Let’s connect some dots. There is an unprecedented shortage of labor in the United States. In some cities, such as Lincoln (NE), Huntsville (AL), and Omaha-Council Bluffs (NE-IA), the number of job openings is three times the number of unemployed workers, according to this measure by Brookings’ Workforce of the Future. Among other factors (such as supply chain disruptions or demand outpacing supply in the economy), this labor shortage and the subsequent rise in wages are likely a partial explanation for the rise in inflation. It is important to note that this is a two-way street, of course, because wages also go up in response to inflation, which is the dangerous, vicious inflationary cycle that we better avoid.
At the same time, 2021 resulted in the highest recorded numbers of migrants entering or attempting to enter through the southern border to the United States. There is no reason to think this won’t continue in 2022. These migrants, mostly from the Northern Triangle countries (Guatemala, Honduras, and El Salvador), are desperate to join the U.S. labor force, as they flee poor economic conditions—particularly after the economic slowdown caused by the global COVID-19 pandemic—as well as violence and instability in general. In response to this flow, the Biden-Harris administration has focused on significantly increasing investment toward Central America, including Mexico, while at the same time telling immigrants in Guatemala “do not come.”
The irony is clear; if there was any time in the modern history of the United States to promote a flexibilization of its migration policies, it is now. It is the most efficient and easiest way to offer a smart solution to the unprecedented tightness in U.S. labor markets. It is a no-brainer for several reasons.
First, many of the occupations that are particularly experiencing shortages are occupations where immigrants can start jobs quickly. For instance, part of what exacerbates the supply chain problems is the need for tens of thousands of port workers and truck drivers. Other industries where there are important shortages, such as restaurants and construction, which traditionally have been partly fulfilled by immigrants, could also find new employees if these immigrants are allowed to find legal pathways to live and work in the United States.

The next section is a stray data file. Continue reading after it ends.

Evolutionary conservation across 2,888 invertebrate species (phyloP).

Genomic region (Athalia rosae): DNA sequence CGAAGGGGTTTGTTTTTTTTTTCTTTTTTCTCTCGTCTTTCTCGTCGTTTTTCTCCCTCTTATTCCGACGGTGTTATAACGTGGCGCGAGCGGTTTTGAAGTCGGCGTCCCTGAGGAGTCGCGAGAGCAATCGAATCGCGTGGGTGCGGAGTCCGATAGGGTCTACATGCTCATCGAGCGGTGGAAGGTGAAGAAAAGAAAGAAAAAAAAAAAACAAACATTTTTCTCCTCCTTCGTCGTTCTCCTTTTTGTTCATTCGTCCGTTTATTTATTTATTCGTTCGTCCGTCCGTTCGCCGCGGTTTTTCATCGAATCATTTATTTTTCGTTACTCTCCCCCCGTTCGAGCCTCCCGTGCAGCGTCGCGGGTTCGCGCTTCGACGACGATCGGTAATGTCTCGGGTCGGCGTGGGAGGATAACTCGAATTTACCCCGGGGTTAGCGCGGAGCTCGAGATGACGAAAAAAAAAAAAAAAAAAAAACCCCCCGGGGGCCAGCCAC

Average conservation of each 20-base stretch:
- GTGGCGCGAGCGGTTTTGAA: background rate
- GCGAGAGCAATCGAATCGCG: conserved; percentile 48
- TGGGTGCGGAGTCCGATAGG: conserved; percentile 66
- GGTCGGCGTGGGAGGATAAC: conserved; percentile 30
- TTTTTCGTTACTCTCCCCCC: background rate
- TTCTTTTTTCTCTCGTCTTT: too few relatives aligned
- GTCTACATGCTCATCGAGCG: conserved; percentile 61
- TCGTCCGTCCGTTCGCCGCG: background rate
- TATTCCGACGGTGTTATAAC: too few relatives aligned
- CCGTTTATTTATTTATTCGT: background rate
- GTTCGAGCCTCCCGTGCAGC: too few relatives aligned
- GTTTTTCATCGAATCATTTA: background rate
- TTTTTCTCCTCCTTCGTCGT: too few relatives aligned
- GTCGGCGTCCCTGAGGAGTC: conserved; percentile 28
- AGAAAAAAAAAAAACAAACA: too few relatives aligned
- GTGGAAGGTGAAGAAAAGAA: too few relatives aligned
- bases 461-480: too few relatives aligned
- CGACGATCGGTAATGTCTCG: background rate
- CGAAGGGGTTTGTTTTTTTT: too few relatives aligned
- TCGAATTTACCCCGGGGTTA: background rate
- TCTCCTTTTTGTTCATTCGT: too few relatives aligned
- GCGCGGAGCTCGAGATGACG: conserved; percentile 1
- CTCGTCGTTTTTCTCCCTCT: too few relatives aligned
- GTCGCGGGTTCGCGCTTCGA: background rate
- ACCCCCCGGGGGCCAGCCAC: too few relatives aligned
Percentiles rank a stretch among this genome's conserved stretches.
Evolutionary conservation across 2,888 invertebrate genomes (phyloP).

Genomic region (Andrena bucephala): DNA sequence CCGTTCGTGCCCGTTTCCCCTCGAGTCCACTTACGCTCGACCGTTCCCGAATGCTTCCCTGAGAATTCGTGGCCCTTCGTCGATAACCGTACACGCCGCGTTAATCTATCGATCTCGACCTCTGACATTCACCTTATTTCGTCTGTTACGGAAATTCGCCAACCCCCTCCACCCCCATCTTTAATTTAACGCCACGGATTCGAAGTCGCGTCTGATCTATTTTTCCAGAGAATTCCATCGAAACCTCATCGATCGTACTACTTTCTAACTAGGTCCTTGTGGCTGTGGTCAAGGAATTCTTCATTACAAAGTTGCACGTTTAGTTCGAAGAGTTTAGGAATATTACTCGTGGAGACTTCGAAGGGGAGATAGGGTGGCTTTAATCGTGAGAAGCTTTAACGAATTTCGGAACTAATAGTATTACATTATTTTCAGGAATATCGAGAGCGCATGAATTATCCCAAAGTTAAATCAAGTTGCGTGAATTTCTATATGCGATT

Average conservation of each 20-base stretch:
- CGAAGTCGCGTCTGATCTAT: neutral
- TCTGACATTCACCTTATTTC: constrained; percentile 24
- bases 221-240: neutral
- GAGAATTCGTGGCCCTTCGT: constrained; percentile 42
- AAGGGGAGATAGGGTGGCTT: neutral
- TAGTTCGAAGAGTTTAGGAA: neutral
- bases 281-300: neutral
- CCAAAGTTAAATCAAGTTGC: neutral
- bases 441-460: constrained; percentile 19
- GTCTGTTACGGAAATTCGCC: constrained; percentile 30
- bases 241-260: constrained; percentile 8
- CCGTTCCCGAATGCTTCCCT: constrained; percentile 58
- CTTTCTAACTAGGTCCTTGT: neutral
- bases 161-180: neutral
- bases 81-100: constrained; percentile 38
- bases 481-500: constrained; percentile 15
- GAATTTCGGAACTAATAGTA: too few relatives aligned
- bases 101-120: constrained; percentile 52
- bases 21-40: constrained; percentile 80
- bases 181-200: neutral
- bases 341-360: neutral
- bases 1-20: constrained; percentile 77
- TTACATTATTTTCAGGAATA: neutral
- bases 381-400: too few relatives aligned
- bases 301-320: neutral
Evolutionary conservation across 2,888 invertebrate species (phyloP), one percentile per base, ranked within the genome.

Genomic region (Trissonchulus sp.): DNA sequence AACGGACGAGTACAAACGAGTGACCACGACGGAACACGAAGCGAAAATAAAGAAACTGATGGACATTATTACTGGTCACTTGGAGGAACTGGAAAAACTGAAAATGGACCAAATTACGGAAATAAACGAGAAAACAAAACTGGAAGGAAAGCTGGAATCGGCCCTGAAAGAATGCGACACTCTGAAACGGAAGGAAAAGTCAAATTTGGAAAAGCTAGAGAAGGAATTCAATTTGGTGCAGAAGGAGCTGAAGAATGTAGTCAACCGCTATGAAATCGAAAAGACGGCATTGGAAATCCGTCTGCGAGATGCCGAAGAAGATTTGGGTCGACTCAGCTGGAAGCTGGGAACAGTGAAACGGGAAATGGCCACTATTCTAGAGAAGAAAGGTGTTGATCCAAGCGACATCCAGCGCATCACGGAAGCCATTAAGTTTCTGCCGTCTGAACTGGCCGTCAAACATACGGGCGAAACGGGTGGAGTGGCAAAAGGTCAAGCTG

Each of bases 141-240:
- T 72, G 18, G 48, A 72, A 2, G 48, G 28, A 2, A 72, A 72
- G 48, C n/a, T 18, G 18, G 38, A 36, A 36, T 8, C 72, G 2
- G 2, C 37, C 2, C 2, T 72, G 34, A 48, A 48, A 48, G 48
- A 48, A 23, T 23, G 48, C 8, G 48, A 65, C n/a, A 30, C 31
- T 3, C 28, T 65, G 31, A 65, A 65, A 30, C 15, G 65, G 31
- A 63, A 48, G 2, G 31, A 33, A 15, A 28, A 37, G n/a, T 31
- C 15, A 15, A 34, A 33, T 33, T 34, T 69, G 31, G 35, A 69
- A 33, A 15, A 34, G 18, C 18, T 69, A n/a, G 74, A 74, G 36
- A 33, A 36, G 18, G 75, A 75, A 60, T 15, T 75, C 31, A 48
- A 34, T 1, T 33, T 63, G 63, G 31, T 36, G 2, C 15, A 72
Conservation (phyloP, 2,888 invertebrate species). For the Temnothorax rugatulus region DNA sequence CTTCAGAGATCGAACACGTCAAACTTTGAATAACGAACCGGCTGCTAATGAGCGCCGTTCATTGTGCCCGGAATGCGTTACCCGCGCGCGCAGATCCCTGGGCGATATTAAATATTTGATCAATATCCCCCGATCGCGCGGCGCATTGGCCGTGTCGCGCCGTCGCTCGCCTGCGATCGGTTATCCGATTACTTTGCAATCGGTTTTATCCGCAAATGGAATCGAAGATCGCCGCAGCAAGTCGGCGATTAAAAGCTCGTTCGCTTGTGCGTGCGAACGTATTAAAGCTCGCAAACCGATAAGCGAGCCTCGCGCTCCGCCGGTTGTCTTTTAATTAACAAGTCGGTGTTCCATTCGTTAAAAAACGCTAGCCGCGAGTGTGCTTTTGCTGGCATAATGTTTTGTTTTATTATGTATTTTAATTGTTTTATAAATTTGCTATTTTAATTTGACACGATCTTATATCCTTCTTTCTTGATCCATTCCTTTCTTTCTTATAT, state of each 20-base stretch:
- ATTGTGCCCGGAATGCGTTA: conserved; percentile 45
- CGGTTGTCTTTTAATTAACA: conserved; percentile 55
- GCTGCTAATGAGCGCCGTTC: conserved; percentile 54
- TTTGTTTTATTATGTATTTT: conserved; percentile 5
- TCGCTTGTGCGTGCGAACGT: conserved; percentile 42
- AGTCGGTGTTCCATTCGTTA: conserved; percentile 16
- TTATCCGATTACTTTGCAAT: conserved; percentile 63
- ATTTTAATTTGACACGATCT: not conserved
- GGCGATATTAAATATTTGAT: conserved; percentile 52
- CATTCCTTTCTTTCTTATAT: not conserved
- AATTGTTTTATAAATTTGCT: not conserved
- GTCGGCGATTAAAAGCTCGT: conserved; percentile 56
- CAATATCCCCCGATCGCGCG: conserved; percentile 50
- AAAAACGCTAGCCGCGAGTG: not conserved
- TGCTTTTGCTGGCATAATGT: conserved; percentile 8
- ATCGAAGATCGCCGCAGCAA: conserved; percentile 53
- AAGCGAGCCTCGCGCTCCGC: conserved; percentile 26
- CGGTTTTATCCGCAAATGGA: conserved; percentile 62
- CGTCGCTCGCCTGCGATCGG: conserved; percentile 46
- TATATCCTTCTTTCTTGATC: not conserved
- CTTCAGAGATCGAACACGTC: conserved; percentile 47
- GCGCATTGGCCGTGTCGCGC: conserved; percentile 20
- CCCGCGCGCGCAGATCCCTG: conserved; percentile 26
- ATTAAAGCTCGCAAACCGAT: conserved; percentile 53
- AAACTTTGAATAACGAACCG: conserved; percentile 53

Second, these workers will not “substitute” American workers, evidenced clearly by the worker shortages. In addition to this, decades of research by economists shows us that immigrants do not worsen labor outcomes of natives. In fact, immigrants are likely complements to American workers, which would come in handy, especially now.
Third, there is a big infrastructure package on the way to invest in capital, assuaging traditional, antiquated concerns that the asymmetry of labor demand and supply will hurt wages. Let’s unpack that a little bit. The main argument people often use to say that immigrants negatively affect labor outcomes of natives is a theoretical one, using the simplest framework of labor demand and labor supply. If labor supply increases and labor demand stays the same (which is a big assumption because new workers also consume and therefore create demand), you would see a reduction in wages. But that also assumes that the capital stock in the economy will remain the same so that essentially, in theory, a higher flow of immigrants would reduce the capital-per-worker ratio, putting downward pressure on wages. This basically assumes that no capital investment occurs. This thinking is wrong. Investment is happening. Biden’s $1.2 trillion dollars infrastructure plan is doing exactly that: investing in capital and raising the levels of capital per worker in the economy. Therefore, as I argued before, this is the right moment to increase the labor supply of the U.S. by providing legal pathways to immigrants as well as providing a path to citizenship for millions of undocumented immigrants.
Immigrants have always been an engine of economic prosperity for the American economy. With all the challenges ahead, this is true now more than ever.